Putin Promises New Money for Russian University Research

Russian Prime Minister Vladimir Putin last week announced a batch of new funding to "modernize higher education in Russia." Totaling some $1.3 billion, the money will support a string of new universities as well as providing grants for researchers and boosting research infrastructure. In line with the government's recent policy on research, the money is focused on applied science. "It is important for us to orientate scientific research at Russian universities towards the development of technologies which are in demand in the real economy, and to boost cooperation between business and higher education," Putin said in his speech at Novosibirsk State University. As a result, Putin added, the government expects "serious return on its investment, [including] patents for inventions and the creation of small productive enterprises." While researchers welcome the new funding, many bemoan the continuing lack of support for fundamental research and point out that channeling money into universities, rather than the better equipped Russian Academy of Sciences (RAS), could be a mistake.

A large chunk of the new money will go to supporting five new federal universities which the government created last year: the Arctic University in Arkhangelsk, the Urals University in Yekaterinburg, Kazan University, the North-Eastern University in Yakutsk, and the Far-Eastern University in Vladivostok. Each of these, Putin said, will get about $13 million per year for 3 years. But these institutions have the status of "autonomous establishments," which means that the government will provide no more than 60% of their funding.

Some $400 million of the new funding will be distributed as grants to researchers and about $645 million to support R&D infrastructure and larger research teams. The grants will not be given to institutions, Putin says, but to "researchers who present the most promising and interesting projects in terms of Russian science and economy." Putin added that the government was ready to subsidize industrial R&D projects carried out at universities, even taking on as much as 50% of costs for projects that lead to new products that go into production.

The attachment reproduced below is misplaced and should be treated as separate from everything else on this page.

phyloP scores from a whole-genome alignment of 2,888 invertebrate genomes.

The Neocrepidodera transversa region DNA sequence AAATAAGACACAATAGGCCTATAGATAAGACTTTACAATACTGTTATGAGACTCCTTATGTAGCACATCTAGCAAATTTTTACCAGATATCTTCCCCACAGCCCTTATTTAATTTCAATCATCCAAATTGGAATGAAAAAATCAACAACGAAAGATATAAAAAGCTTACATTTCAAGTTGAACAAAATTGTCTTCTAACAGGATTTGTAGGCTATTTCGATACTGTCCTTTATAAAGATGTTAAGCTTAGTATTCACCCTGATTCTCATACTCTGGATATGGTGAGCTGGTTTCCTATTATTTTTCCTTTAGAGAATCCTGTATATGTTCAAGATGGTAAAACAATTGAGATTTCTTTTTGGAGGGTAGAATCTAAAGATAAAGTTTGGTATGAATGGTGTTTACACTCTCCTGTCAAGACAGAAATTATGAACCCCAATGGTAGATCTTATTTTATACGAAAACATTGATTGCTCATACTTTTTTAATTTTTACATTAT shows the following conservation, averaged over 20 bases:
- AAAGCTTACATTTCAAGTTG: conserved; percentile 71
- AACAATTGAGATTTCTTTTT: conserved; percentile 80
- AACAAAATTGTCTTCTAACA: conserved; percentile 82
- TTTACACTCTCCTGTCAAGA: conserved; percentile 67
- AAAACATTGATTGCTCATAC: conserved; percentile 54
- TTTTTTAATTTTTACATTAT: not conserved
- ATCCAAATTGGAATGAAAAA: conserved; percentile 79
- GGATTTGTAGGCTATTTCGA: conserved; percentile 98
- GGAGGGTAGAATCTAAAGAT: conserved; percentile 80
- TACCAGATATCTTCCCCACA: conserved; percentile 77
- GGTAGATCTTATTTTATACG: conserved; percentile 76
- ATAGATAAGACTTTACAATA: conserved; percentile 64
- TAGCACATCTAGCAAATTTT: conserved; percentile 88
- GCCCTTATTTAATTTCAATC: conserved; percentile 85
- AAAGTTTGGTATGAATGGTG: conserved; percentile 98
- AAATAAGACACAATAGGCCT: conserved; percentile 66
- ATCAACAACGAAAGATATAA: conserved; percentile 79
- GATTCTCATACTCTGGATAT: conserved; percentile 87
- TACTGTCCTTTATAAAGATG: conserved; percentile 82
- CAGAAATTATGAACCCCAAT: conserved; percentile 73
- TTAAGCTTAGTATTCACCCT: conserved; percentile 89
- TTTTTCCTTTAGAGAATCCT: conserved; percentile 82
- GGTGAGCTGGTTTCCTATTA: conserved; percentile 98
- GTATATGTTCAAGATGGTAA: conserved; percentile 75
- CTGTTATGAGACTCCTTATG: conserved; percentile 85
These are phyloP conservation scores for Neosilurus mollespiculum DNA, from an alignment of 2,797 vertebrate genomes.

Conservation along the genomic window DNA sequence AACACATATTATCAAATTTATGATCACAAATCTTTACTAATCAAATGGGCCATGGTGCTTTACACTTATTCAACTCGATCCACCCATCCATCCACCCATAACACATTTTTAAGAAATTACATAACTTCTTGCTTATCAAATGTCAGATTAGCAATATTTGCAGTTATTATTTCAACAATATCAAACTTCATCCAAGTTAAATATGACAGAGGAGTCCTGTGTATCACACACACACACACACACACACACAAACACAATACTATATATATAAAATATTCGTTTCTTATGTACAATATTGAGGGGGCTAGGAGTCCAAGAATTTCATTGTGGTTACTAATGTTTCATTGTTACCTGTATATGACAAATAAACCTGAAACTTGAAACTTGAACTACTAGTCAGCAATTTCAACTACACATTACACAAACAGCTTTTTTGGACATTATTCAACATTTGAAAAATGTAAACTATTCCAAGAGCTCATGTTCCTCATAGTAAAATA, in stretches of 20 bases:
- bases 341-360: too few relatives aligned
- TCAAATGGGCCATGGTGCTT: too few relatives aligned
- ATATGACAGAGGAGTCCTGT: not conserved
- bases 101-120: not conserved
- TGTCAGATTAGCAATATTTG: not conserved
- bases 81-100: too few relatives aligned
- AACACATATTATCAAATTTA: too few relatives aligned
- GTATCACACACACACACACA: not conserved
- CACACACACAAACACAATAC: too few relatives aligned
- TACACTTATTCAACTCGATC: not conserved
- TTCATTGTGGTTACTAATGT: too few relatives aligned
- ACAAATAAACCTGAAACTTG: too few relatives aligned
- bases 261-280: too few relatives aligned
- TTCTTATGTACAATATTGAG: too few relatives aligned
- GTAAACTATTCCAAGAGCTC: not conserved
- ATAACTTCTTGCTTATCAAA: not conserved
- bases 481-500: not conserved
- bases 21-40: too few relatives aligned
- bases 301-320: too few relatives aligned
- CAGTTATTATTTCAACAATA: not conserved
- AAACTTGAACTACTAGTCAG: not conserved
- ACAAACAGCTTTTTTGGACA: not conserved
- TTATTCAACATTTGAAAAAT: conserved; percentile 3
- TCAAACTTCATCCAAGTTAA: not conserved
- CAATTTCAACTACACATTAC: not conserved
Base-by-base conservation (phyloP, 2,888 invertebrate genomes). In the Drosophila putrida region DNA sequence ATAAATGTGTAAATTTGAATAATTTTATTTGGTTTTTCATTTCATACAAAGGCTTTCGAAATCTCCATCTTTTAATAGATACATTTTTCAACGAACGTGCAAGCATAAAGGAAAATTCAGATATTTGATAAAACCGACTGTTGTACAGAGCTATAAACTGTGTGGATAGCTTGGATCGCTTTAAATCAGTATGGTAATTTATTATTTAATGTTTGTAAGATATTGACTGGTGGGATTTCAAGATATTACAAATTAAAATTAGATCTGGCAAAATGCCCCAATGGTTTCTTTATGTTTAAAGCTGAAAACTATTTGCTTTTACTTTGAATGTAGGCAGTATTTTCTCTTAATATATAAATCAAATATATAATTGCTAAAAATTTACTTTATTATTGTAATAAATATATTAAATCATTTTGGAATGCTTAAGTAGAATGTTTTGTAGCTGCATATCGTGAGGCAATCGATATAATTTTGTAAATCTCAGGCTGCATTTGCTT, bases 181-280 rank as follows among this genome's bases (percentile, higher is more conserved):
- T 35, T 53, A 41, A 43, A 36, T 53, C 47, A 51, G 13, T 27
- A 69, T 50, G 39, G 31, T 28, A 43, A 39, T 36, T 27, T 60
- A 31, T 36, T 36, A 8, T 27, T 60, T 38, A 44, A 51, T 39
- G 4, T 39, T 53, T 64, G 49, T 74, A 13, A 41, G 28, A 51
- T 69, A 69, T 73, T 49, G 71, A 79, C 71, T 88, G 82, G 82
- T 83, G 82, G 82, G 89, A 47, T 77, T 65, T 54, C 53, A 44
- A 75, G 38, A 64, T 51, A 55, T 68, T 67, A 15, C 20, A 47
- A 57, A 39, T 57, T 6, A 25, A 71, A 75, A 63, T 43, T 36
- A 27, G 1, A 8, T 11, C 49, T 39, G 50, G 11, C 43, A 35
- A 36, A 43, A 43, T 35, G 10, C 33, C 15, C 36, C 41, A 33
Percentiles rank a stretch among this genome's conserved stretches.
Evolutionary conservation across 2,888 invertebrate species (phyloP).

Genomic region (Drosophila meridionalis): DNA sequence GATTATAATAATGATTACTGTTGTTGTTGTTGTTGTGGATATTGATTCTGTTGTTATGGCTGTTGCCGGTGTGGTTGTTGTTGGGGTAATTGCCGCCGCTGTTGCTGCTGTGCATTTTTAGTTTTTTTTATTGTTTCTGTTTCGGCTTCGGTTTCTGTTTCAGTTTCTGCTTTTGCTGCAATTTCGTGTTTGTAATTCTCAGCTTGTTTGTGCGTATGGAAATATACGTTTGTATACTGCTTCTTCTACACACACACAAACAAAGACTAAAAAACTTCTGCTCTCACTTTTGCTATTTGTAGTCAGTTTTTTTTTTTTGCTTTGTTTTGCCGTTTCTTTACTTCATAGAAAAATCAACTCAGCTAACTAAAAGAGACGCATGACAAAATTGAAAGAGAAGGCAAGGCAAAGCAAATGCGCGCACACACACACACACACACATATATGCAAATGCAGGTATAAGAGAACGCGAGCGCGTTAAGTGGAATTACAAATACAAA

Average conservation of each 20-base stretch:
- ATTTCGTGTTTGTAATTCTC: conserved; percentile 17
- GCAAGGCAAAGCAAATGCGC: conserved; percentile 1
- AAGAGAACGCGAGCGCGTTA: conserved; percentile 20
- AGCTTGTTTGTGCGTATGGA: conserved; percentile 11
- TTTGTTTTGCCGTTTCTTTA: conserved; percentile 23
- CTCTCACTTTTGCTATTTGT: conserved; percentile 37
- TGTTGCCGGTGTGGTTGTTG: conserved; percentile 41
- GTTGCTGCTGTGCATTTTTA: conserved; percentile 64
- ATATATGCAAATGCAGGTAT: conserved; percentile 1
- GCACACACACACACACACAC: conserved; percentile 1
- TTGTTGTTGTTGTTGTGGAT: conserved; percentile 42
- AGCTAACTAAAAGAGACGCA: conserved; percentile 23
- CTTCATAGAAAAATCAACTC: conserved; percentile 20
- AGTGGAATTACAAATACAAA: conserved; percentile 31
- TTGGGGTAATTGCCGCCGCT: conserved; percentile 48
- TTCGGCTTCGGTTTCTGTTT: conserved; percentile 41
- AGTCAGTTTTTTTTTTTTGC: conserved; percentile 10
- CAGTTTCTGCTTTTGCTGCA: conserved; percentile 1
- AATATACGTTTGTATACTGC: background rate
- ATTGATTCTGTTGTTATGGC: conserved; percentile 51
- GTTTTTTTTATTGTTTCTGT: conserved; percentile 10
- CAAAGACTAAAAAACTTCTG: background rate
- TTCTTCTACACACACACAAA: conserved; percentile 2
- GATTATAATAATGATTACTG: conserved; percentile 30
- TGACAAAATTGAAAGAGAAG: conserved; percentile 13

The plans emphasize the government's enthusiasm for applied science. Although the audience in Novosibirsk welcomed Putin's presentation, it drew criticism from some researchers. "The scientific level of many universities is so low that even the most modern equipment is used to solve primitive tasks," says Mikhail Gelfand, deputy director of the RAS's Kharkevich Institute for Information Transmission Problems in Moscow. "University researchers are encouraged to immediately earn money using this equipment, that is, to offer services instead of doing research. That's why all these big expenditures will be extremely ineffective." Gelfand and others argue that the government should avoid grand gestures and instead create a Western-style funding system. "It is important to begin not with global plans but with the creation of a normal grant system with international peer review of big projects. In that case, funding and equipment would go to strong teams, and those teams would support universities by overheads," Gelfand says.

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